|"People detached from reality"
The Indianapolis News, December 16, 1998
The growing tendency to define a range of human behaviors as diseases or pathologies is by now well known. Individuals who were once considered egotistical or conceited now have a "narcissistic personality disorder. "
People with bad tempers have "intermittent explosive disorder. " Children who are easily distracted, overly rowdy or who have a hard time focusing on their schoolwork have "attention deficit disorder" and often receive prescriptions of Ritalin or Prozac.
The list goes on and on.
As one author put it, "In our culture, it is assumed that a little bit of therapy is good for everyone. "
Including our pets.
Pet therapy is a growth industry in the United States. The emphasis on emotions and self-esteem, the reliance on pacifying medications to "balance" certain chemical and psychological "disorders," the crank spiritualism and the alternative healing - it's all there. Only not for you, but for your pets.
As psychologist Tana Dineen, a sharp critic of pet therapy, explains, "Many of these so-called therapists operate in ways similar to those who provide alternative medicine for a variety of human conditions. " Warren Eckstein, in Santa Monica, Calif., is one of the most renowned animal therapists. He claims to enjoy telepathic contact with animals by reading their "parapsychology and body language. "
Carol Gurney, who describes herself as an "Interspecies Communicator and Bodywork Therapist for Animals," uses interspecies telepathy to resolve emotional problems in animals and to rescue animals that have been abused and neglected.
As Dineen describes it, pet therapy is not restricted to these alternative methods. Pets also benefit from the more mainstream self-help movement and the most popular genre in American culture, the self-help book.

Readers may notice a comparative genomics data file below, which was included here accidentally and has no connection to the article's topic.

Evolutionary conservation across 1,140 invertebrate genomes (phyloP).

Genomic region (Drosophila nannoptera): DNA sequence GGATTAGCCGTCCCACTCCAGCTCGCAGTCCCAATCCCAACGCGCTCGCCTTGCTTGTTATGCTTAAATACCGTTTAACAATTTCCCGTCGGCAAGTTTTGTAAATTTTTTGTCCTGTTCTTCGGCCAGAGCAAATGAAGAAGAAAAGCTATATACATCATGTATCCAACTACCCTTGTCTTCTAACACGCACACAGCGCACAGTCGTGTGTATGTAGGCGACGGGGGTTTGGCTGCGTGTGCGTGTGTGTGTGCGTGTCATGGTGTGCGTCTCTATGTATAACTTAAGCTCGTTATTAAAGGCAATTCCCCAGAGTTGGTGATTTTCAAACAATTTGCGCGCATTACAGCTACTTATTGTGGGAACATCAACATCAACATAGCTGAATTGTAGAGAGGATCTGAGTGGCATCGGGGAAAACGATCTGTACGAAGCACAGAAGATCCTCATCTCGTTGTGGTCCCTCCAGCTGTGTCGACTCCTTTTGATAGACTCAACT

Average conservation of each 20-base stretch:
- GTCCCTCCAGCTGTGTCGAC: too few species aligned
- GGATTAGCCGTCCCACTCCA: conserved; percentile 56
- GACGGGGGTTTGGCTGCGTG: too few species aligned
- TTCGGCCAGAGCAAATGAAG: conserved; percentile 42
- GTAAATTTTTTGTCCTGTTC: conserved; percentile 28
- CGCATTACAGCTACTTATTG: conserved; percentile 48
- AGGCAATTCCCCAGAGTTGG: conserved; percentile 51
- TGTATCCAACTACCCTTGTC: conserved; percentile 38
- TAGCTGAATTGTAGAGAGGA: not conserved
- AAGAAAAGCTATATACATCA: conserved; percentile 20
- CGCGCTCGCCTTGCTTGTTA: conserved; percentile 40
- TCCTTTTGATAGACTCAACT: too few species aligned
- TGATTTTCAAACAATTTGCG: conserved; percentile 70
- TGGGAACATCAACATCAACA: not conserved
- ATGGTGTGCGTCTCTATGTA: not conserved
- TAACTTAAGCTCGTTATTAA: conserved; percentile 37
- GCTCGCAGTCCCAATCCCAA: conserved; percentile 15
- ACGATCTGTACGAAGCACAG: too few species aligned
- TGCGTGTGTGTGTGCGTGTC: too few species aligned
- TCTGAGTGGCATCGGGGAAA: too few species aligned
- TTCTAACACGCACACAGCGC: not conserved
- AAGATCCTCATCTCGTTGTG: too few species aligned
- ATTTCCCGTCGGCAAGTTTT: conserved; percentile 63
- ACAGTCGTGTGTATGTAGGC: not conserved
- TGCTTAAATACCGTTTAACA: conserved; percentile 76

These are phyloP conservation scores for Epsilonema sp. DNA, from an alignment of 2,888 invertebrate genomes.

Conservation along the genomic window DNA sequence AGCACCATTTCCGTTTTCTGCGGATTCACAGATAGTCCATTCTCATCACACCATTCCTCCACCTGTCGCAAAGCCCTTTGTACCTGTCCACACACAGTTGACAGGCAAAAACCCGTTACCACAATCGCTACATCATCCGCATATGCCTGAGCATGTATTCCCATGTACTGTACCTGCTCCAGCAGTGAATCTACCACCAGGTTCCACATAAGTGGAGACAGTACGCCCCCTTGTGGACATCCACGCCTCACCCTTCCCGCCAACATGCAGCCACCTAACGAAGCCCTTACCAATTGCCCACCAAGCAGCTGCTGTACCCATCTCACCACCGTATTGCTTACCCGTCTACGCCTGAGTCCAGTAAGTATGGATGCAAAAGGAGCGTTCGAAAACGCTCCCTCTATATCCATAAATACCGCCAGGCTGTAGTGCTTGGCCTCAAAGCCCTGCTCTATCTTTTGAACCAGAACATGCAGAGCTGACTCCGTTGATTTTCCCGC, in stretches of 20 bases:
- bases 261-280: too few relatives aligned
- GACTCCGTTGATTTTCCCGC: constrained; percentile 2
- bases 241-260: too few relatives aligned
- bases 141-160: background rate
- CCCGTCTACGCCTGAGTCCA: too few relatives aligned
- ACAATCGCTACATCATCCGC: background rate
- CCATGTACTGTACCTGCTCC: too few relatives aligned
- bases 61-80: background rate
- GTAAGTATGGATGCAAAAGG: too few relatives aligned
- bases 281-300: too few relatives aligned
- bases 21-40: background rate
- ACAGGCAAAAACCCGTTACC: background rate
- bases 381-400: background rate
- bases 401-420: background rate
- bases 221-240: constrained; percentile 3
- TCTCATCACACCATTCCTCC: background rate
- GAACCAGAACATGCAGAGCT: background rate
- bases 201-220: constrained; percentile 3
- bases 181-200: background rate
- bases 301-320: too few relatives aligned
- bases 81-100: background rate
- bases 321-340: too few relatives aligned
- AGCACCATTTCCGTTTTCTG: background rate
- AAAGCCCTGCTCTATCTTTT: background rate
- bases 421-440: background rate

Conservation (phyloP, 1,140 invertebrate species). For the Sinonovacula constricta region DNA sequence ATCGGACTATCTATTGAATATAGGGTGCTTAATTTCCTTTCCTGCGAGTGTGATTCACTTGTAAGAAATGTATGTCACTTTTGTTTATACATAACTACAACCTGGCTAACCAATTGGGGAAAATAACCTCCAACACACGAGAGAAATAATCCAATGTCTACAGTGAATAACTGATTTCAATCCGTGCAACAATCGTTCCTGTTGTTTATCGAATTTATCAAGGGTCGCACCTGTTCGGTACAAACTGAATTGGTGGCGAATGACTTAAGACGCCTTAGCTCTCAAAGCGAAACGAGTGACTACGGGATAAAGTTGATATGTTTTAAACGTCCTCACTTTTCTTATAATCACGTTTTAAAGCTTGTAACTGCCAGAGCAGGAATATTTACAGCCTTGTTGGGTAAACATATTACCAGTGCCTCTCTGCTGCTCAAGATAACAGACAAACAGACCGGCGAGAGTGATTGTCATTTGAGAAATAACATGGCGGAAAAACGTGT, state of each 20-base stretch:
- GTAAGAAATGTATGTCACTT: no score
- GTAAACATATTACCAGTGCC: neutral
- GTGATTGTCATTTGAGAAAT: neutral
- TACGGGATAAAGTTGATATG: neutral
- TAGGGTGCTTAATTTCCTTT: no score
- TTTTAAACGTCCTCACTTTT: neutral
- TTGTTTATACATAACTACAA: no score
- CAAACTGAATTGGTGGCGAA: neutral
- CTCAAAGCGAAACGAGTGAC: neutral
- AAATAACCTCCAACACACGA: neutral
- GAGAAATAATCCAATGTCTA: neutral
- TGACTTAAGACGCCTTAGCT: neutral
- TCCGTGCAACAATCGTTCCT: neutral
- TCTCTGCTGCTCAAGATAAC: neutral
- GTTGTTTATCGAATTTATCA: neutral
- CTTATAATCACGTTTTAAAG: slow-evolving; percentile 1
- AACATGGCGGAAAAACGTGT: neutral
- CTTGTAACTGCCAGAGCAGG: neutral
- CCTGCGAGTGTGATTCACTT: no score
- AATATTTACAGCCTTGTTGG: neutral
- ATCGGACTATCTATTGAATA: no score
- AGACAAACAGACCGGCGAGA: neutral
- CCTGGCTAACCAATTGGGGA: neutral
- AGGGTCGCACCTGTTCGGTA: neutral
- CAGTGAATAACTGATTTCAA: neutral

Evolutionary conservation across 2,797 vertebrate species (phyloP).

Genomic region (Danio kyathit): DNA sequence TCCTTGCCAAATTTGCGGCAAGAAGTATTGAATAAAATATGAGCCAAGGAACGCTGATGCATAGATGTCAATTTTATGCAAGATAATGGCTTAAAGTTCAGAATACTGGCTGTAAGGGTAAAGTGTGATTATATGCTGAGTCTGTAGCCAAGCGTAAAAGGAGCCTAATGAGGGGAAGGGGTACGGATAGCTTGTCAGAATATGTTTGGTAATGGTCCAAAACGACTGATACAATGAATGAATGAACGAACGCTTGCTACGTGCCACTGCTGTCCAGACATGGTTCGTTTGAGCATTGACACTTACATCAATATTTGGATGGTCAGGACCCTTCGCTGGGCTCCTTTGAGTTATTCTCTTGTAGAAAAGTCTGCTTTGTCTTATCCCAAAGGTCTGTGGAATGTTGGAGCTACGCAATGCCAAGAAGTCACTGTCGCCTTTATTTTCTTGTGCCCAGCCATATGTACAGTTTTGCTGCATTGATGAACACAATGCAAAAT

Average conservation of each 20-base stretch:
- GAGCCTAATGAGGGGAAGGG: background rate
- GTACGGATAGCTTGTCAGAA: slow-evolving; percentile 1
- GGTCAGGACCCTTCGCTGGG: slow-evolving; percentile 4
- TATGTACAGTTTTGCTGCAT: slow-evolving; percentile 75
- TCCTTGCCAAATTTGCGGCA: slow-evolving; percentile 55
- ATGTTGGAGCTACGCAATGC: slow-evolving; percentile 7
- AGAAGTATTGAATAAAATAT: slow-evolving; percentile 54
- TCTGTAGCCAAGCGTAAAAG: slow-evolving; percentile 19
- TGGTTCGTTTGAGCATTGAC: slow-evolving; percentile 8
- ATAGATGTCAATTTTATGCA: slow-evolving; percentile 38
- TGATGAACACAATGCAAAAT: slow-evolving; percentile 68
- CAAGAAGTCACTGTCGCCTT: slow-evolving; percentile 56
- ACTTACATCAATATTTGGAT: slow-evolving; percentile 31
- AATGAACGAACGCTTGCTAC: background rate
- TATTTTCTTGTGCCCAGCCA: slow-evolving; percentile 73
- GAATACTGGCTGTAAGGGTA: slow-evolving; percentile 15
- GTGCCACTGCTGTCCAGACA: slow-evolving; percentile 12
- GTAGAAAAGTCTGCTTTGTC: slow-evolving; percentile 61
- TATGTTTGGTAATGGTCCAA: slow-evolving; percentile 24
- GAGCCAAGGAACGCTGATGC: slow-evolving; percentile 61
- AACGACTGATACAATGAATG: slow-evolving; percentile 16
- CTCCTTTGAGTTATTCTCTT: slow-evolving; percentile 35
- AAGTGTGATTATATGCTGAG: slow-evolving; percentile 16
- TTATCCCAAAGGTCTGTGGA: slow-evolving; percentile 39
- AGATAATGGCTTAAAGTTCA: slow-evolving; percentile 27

Veterinarian Nicholas Dodman, the author of two self-help pet books, The Cat Who Cried for Help and The Dog Who Loved Too Much, says that animals can suffer from psychiatric disorders such as obsessive-compulsive disorders or schizophrenic behaviors. Dodman routinely prescribes kitty doses of Prozac as treatment.
People love pets, so much so that cats and dogs come to feel like members of the family.
But the growth of pet therapy is evidence that society has allowed sentiment to pervert reason, emotions to trump perspective.
Putting children on Prozac is bad enough - and often destructive to the development of character. But putting pets on Prozac is downright wacky.
It suggests a total loss of perspective on the uses and scope of medical science and therapy, an irrational understanding of the relationship between humans and animals, and a narcissistic effort to impose humanity's own disorders on beings that do not know any better, its pets.
It explains how animal rights activist Ingrid Newkirk, founder of People for the Ethical Treatment of Animals (PETA), can compare the killing of chickens to the human slaughter during the Holocaust: "Six million Jews died in concentration camps, but 6 billion chickens will die this year in slaughterhouses. " Another animal-rights organization, Envirolink, has gone so far as to draft its own Bill of Rights for Animals. The first article: "All animals are born with an equal claim on life and the same rights to existence. "
These are extreme examples, perhaps, but they exist in a culture increasingly dominated by sentiment rather than reason.
Of course, people's feelings are important. But the result of a world governed by raw emotion is that we lose the ability to make distinctions. they lose perspective.
Some people are so swept away by abstract forms of humanitarianism that we lose sight of difficult trade-offs and the unintended consequences of actions and policies. We begin to compare killing chickens for dinner to human genocide.
Mankind isn't there yet; but pet therapy is another example that our society, or segments within it, are increasingly detached from reality. We are left to wonder: What next?
THE INDIANAPOLIS NEWS December 16, 1998 Pg. A18